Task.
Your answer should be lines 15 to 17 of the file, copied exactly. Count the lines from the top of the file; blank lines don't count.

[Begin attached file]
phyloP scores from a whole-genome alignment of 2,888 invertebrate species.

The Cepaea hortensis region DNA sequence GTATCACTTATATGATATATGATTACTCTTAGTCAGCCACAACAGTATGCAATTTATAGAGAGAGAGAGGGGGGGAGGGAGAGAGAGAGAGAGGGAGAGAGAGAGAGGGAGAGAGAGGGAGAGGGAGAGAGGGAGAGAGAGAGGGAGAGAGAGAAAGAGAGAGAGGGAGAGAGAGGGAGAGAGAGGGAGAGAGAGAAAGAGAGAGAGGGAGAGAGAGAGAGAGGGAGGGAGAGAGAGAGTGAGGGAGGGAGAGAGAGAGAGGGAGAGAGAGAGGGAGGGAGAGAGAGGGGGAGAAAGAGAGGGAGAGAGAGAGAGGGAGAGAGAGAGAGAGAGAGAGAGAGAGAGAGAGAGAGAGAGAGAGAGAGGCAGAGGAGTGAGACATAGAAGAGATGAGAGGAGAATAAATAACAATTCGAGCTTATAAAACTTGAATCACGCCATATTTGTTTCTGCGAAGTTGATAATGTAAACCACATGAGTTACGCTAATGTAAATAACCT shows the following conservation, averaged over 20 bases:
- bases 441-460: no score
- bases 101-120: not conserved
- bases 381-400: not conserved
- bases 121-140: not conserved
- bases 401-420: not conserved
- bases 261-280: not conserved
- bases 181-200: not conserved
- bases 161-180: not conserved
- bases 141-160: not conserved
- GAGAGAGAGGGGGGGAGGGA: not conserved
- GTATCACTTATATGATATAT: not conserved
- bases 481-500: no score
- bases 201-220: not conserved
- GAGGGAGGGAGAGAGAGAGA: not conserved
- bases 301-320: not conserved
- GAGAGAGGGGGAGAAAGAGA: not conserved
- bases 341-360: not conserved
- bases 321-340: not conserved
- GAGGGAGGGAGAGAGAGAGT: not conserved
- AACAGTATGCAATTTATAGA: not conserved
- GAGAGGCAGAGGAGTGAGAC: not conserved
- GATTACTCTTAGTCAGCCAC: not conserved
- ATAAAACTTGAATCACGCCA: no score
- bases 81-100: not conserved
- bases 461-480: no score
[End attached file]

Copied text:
- bases 201-220: not conserved
- GAGGGAGGGAGAGAGAGAGA: not conserved
- bases 301-320: not conserved